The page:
Review Summary: The most delicious mouthful of glass you will ever chew
At some point, I decided I would become an unlikely champion for the creations of Jute Gyte. I had already engaged in multiple bouts of self-flagellation for having failed to enjoy Oviri
- and then I realised, far too late, that I was in fact a masochist. Perdurance
is ever so slightly more tuneful than Oviri
, though it stays true to its microtonal black metal roots. It’s certainly enough to put a Glasgow smile on my face.
is built on layers upon layers of mathematical intricacies (“33-beat hypermeter”, “process-based gradient structures”) which really showcase Jute Gyte’s attention to rhythm and detail. Not that my opinion on that matters, of course. You’ll be lobotomizing yourself without anaesthesia to the tinnitus-inducing hums of “I Am in Athens and Pericles Is Young”, spasming and flailing your limbs to the disgusting grooves of “At the Limit of Fertile Land”. How Jute Gyte manages to inject groove, out of all things, into his needle-ridden sandpaper riffs is beyond my comprehension. It is all grating, so inherently revolting, but I can’t help but reach for seconds, and thirds, and fourths until I’ve established my 7:8 ratio of pleasure to pain.
If I’m sounding a bit insane, it’s because I am. Some amount of insanity is essential to the Jute Gyte experience - one half to begin listening in the first place, and the other half to lap up an entire record with glee. I’ll gladly trepan you if you consider yourself to be too sane for this record, but then Perdurance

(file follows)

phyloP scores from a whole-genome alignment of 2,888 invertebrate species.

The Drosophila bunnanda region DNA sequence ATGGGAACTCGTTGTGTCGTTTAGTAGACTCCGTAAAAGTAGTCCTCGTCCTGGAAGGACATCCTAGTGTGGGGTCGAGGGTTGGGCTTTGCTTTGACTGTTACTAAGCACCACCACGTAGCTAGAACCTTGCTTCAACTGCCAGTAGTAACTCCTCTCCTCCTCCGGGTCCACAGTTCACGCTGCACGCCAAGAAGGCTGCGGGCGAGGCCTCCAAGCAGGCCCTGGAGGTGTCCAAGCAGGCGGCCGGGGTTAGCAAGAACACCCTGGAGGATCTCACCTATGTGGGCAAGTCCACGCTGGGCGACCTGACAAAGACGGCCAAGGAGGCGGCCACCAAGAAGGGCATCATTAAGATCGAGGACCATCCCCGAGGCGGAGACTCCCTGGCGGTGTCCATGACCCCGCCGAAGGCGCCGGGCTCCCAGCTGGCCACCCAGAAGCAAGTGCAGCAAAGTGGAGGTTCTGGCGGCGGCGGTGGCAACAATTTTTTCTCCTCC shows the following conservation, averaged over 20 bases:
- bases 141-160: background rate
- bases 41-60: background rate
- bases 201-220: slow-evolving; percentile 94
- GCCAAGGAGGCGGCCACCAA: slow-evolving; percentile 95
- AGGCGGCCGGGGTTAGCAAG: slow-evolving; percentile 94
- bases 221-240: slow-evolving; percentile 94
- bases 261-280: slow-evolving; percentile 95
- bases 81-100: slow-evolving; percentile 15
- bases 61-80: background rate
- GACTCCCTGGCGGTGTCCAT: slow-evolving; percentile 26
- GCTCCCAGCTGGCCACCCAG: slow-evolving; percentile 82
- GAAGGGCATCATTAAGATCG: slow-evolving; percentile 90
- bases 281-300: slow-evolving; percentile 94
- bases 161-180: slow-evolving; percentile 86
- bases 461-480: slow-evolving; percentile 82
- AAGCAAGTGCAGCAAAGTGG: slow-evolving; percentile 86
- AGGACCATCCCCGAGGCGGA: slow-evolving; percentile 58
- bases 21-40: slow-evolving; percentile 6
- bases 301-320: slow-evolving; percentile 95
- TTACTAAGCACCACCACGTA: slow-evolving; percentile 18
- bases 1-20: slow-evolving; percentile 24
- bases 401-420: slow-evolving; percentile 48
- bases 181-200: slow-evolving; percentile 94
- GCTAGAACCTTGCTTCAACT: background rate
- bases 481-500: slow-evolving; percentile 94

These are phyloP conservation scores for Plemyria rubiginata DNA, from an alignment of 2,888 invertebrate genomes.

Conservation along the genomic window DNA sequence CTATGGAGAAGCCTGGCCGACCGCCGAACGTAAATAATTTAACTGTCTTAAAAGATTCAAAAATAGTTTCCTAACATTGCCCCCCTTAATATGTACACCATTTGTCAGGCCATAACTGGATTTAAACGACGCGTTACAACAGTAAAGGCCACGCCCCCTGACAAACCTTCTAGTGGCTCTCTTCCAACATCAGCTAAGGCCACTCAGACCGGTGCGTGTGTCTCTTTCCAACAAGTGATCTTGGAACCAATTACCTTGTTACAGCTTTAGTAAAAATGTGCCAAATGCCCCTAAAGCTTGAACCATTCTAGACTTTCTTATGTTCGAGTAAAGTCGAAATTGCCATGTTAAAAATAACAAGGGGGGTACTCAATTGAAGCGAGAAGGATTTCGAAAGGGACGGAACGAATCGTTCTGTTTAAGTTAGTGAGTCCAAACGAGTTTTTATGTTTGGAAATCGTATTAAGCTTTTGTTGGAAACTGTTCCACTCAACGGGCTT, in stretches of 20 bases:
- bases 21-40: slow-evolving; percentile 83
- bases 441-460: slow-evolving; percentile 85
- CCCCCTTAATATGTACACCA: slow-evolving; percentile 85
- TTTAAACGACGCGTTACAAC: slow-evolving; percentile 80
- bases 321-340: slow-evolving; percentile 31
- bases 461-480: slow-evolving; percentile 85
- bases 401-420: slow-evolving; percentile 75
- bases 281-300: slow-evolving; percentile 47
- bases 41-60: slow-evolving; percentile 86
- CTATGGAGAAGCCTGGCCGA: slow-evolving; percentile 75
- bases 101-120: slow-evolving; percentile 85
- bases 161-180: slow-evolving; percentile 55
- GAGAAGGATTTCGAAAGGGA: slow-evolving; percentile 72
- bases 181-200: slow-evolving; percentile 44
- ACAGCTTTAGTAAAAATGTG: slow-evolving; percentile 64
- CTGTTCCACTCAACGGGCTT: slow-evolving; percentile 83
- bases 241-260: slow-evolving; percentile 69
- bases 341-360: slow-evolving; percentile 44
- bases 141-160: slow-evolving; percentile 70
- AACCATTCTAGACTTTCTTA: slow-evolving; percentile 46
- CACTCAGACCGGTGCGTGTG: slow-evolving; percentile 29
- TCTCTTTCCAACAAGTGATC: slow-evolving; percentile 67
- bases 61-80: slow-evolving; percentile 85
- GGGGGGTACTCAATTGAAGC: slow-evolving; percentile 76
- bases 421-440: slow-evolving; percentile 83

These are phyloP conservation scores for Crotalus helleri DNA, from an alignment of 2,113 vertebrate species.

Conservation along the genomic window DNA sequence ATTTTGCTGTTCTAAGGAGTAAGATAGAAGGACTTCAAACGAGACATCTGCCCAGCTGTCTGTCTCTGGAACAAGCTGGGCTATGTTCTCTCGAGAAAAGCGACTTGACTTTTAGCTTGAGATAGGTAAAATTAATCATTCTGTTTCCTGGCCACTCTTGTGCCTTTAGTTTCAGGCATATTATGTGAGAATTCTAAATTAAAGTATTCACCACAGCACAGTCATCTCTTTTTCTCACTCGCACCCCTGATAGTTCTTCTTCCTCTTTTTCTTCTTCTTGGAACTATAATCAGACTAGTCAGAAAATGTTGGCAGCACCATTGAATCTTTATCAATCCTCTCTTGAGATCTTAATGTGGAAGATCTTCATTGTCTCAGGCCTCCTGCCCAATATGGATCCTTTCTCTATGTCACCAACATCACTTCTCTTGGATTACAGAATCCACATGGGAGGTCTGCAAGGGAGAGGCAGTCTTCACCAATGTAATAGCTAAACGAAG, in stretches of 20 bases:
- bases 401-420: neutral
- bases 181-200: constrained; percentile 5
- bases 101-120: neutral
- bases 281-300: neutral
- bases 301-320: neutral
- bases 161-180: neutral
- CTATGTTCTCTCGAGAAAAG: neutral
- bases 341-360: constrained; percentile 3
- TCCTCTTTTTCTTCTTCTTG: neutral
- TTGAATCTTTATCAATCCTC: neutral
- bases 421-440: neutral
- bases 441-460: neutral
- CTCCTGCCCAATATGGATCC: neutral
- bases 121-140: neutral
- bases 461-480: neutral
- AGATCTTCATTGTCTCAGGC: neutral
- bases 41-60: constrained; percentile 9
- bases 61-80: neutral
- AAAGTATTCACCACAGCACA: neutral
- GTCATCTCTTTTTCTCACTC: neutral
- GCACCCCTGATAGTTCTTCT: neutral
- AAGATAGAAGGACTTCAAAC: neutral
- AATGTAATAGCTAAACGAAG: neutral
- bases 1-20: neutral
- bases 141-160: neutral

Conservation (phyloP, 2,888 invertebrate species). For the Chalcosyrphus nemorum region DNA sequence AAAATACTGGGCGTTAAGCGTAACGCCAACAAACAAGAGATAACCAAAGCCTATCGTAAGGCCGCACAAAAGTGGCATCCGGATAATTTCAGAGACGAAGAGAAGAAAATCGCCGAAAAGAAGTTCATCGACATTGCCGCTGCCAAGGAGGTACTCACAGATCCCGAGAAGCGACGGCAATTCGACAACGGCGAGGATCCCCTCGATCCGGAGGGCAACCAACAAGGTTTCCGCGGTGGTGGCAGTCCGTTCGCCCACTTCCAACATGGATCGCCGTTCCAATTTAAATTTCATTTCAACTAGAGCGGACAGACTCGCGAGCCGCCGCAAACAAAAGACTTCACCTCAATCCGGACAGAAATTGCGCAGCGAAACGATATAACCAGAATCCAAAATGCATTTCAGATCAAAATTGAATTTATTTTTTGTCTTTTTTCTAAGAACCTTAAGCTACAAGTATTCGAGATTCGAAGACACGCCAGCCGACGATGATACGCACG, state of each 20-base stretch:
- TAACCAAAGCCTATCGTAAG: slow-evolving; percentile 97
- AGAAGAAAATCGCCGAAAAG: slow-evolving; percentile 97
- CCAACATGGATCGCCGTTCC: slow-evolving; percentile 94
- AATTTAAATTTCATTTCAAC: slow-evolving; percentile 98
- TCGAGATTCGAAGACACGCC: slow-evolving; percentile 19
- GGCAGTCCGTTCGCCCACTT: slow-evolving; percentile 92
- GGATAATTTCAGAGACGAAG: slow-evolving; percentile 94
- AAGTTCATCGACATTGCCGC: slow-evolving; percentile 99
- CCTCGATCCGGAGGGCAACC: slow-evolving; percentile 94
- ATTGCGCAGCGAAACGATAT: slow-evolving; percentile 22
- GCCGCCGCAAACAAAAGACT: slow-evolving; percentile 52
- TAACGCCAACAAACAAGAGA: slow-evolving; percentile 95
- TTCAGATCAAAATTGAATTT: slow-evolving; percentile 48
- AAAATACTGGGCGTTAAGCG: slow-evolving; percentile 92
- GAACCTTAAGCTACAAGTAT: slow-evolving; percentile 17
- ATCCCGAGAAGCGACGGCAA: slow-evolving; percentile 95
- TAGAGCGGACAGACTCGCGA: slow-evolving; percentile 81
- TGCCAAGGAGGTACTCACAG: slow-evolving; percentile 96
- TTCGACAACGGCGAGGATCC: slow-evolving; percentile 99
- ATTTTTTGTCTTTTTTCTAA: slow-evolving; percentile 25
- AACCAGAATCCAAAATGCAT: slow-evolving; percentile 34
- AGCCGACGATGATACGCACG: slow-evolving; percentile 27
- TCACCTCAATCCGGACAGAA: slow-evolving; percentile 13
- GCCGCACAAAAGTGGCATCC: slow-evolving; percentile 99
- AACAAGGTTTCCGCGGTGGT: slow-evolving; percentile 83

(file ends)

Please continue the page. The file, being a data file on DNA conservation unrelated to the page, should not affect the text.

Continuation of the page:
does a pretty good job of that itself. “Consciousness Is Nature’s Nightmare”, "we are damned by the will to live”, so why not carve out your own brains with the jagged knife that Jute Gyte has so kindly provided you? The succession of notes that concludes “Consciousness is Nature’s Nightmare” is positively nauseating, so harsh and unrelenting is the dissonance conjured by Jute Gyte’s sadistic guitarwork. And the man himself, well, I’ll let him screech to me until I’ve lost all memory of human language. Interestingly, Jute Gyte is quite well-informed when it comes to his academic references. He borrows from all sorts of literature for his lyrics and song titles, but the irony isn’t lost on me that I can distinguish very little of what he says and will probably forget how to read by the time I’ve finished my 10th listen of Perdurance
Underneath all the hell-raising, though, lies an oddly beguiling thread that is omnipresent throughout Perdurance
. There are moments of almost-harmony - the sinister saber-toothed twangs of “I Am in Athens and Pericles Is Young” are grinning nonetheless, and “The Harvesting of Ruins” actually features chimes. Eerie chimes, of course, but chiming can only sound so dissonant. But even when it isn’t so evident that the songs contain actual pitches, there is a perceptible logic to the way that the notes are arranged. The demons are wrangled into their place, so to speak. For instance, the rising sequence in “Consciousness is Nature’s Nightmare” is calculated to evoke “dark” up to “bright”, and for once, application of an abstract concept translates into sensory cognizance. The tracks of Perdurance
, despite their sprawling lengths, are packed with buzzing ideas to which you cannot simply habituate; for a whole lot of noise, it’s very diversified noise. Even better, the noise gets a lot of room to breathe - there’s a generous amount of dynamic contrast that was surely intended to scare those who turn the volume up during quieter parts.
In order to compensate for my past transgressions of judgement, I’m issuing a formal apology to Jute Gyte. For my punishment I will float in a sensory deprivation tank, because I clearly can’t be trusted around weapons.